Al Capone and The St Valentines Day Massacre
Al Capone Quote: “Don't mistake my kindness for weakness. I am kind to everyone, but when someone is unkind to me, weak is not what you will remember about me”.
During the late 1920's gang warfare ruled the streets of Chicago, and chief gangster ‘Al Capone’ sought control by eliminating his rivals in the illegal trades of bootlegging, gambling and prostitution. Prohibition in 1920, greatly increased the earnings of America’s gangsters through bootlegging (the illegal manufacture and sale of alcohol) and speakeasies (illicit drinking establishments), also gambling and prostitution. Capone’s income from these activities was estimated at some $60 million a year; his net worth in 1927 was around $100 million.
From 1924-1930, the city of Chicago gained a widespread reputation for lawlessness and violence. This phenomenon coincided with the reign of chief crime lord Al ‘Scarface’ Capone, who took over from his boss Johnny Torrio in 1925. Over the years, Capone gained control over most of Chicago’s crime rackets by ruthlessly gunning down his rivals. In 1924, authorities counted some 16 gang-related murders, this continued until 1929, reaching a high of 64 murders in one year during that time.
Chicago’s gang war reached its bloody climax in the so-called St. Valentine’s Day Massacre of 1929. On February 14th, seven members of Moran’s operation were gunned down while standing lined up, facing the wall of the garage where the Irish gangster George ‘Bugs’ Moran (one of Capones longtime enemies) ran his bootlegging operations from 2122 North Clark Street the North Side of Chicago. Some 70 rounds of ammunition were fired. When police officers from Chicago’s 36th District arrived, they found one gang member, Frank Gusenberg, barely alive. In the few minutes before he died, they pressed him to reveal what had happened, but Gusenberg wouldn’t talk.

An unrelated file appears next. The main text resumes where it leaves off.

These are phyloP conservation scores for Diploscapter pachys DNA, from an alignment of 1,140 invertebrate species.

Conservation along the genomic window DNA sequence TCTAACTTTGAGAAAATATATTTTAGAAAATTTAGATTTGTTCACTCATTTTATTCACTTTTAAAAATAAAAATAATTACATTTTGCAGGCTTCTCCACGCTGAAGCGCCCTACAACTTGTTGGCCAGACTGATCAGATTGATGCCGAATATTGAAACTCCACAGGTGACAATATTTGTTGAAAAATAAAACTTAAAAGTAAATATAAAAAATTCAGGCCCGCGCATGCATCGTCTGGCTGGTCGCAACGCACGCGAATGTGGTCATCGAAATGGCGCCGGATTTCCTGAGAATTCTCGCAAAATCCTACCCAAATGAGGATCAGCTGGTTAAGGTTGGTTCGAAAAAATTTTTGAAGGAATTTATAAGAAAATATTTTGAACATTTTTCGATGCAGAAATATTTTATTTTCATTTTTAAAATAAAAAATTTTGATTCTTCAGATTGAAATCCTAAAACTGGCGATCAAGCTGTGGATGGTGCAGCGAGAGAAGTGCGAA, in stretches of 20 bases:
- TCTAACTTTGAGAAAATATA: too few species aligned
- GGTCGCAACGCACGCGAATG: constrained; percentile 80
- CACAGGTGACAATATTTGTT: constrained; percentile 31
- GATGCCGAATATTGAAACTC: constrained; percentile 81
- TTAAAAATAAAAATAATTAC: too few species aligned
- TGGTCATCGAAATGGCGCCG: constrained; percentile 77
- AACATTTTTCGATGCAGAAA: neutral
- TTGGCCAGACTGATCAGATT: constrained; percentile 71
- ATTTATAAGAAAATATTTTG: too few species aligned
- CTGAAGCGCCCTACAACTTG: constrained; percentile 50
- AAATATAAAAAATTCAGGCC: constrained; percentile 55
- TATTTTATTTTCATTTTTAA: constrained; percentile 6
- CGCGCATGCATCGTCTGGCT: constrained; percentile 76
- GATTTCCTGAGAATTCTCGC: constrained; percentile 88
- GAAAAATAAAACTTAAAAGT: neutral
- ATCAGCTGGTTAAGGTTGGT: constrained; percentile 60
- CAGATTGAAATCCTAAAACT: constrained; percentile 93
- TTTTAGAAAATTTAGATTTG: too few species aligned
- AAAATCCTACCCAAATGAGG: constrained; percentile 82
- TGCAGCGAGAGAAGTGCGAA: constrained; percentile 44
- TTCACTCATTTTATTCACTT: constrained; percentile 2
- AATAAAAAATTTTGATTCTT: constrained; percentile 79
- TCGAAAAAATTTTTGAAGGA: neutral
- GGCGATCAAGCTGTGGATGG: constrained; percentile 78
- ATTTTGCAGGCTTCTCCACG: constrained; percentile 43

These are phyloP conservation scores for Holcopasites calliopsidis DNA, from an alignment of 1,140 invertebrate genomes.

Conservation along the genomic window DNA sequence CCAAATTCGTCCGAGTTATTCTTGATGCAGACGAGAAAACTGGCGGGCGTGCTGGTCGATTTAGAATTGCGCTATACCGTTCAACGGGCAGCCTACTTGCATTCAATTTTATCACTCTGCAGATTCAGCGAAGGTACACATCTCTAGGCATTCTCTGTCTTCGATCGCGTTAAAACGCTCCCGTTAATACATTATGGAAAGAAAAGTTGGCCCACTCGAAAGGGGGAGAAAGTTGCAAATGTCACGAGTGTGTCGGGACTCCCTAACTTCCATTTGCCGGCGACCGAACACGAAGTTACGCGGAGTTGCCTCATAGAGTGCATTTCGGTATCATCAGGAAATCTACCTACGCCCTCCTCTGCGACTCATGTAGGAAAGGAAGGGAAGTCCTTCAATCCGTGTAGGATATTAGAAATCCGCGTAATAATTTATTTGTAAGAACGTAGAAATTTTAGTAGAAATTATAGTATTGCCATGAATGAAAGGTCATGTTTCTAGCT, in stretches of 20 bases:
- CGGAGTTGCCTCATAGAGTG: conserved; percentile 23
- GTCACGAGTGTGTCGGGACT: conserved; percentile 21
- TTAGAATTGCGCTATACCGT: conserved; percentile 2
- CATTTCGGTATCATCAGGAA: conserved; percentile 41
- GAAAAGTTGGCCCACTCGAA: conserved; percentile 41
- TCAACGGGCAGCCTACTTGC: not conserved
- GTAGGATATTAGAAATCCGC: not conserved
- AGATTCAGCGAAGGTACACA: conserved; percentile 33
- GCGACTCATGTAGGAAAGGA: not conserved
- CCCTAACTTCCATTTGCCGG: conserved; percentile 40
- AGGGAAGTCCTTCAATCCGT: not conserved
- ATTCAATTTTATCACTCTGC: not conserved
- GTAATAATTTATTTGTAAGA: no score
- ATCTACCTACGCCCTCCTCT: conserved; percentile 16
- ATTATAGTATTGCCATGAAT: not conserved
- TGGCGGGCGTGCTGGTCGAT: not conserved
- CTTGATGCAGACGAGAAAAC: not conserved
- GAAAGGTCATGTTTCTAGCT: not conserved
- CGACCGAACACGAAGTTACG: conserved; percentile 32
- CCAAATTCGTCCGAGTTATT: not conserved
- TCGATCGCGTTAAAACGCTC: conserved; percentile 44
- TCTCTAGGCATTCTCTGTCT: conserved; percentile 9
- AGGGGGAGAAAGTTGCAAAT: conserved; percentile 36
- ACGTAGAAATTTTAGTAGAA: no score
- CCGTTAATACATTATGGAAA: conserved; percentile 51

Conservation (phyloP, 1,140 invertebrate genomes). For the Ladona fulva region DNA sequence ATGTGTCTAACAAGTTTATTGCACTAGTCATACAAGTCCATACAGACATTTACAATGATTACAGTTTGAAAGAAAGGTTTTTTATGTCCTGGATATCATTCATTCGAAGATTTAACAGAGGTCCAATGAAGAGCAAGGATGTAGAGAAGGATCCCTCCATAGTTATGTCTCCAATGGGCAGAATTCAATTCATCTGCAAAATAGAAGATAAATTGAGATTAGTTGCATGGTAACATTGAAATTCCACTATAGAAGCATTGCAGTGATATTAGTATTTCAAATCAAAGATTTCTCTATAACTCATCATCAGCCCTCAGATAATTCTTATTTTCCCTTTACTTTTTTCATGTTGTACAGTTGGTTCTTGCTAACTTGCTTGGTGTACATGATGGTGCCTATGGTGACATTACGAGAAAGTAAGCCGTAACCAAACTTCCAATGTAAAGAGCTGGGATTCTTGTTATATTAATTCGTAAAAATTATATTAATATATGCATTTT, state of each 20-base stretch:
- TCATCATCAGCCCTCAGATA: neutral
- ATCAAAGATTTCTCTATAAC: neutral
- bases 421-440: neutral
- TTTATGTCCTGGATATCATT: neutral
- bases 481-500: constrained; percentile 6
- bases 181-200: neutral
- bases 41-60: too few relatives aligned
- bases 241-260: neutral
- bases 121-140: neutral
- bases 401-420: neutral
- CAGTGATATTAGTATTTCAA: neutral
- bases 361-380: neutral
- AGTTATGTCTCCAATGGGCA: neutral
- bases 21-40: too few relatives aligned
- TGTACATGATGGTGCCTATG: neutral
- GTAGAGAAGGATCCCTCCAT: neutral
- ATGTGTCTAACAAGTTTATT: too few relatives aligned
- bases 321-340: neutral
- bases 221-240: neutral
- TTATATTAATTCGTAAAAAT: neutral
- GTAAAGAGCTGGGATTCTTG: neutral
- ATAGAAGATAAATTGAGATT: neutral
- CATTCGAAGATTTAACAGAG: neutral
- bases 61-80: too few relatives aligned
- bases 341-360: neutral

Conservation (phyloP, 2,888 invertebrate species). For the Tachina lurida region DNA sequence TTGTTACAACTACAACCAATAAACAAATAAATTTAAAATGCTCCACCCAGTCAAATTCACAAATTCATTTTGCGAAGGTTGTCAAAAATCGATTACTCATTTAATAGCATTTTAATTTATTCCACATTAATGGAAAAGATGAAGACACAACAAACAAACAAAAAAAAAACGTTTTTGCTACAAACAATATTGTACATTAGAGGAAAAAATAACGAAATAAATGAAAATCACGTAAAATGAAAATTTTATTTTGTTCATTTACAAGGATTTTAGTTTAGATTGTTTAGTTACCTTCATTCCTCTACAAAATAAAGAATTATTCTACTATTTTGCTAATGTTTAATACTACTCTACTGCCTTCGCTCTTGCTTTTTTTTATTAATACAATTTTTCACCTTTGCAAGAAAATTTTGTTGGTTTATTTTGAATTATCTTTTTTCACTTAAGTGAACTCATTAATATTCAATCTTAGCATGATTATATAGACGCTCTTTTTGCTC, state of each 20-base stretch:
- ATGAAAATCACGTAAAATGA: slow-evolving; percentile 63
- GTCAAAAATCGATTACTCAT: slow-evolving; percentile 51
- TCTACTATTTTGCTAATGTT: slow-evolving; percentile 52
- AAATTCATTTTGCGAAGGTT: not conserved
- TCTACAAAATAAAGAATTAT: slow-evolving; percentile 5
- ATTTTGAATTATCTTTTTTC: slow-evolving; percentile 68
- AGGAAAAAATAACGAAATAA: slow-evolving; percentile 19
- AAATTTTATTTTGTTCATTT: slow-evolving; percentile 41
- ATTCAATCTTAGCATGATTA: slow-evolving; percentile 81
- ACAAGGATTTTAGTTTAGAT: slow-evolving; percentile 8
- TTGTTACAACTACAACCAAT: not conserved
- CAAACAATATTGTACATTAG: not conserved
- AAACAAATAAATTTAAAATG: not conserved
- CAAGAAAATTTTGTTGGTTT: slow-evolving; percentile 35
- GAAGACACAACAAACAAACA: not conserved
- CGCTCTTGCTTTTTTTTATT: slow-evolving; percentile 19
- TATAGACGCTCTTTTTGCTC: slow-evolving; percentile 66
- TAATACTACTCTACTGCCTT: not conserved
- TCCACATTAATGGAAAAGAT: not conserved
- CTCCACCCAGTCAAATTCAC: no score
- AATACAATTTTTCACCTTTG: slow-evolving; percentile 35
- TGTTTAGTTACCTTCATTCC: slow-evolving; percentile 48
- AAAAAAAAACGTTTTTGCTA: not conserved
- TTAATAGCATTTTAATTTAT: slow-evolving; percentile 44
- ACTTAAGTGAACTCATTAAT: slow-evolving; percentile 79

Police could find only a few eyewitnesses, but concluded that the gunmen were dressed as police officers who had entered the garage and pretended to be arresting the men. Though Moran and others immediately blamed the massacre on Capone’s gang, the famous gangster himself claimed to have been at his home in Florida at the time. No one was ever brought to trial for the murders.
The St. Valentine’s Day Massacre marked the end of any significant gang opposition to Capone’s rule in Chicago, however it was marked as the beginning of his downfall. With his highly effective organization, his impressive income and his willingness to ruthlessly
eliminate his rivals, Capone had become the country’s most notorious gangster, and the newspapers dubbed him, ‘Public Enemy No. 1’.
The authorities began investigating Capone after he failed to appear before a federal grand jury after being subpoenaed in March 1929. When he finally appeared and testified, federal agents arrested him for contempt of court. Capone posted bond and was released, only to be arrested in Philadelphia that May on charges of carrying concealed weapons. Capone served nine months in prison and was released for good behavior.
In February 1931, a federal court found Capone guilty on the contempt charge and sentenced him to six months in Cook County Jail. Meanwhile, the U.S. Treasury Department had launched an investigation of Capone for income tax evasion. Through diligent forensic accounting, Special Agent Frank Wilson and other members of the Intelligence Unit of the Internal Revenue Service were able to put together a case, and in June 1931 Capone was indicted for evasion of federal income tax. Convicted that October after an internationally publicized trial, Capone was sentenced to 11 years in prison, first in Atlanta and later at Alcatraz.
After Capone was released from prison, he was referred to Johns Hopkins Hospital in Baltimore for the treatment of paresis (caused by late-stage syphilis). Hopkins refused to admit him solely based on his reputation, but Union Memorial Hospital took him in. Grateful for the compassionate care he received, Capone donated two Japanese weeping cherry trees to Union Memorial Hospital in 1939. After a few weeks inpatient and a few weeks outpatient, a very sickly Capone left Baltimore on March 20, 1940 for Palm Island, Florida.
In 1946, his physician and a Baltimore psychiatrist performed examinations and concluded Capone had the mental capability of a 12-year-old child. Capone spent the last years of his life at his mansion in Palm Island, Florida. On January 21, 1947, Capone suffered a stroke. He regained consciousness and started to improve but contracted pneumonia. He then suffered a fatal cardiac arrest the next day. On January 25, 1947, Al Capone died in his home, surrounded by his family and was later buried аt Mount Carmel Cemetery in Hillside, Illinois.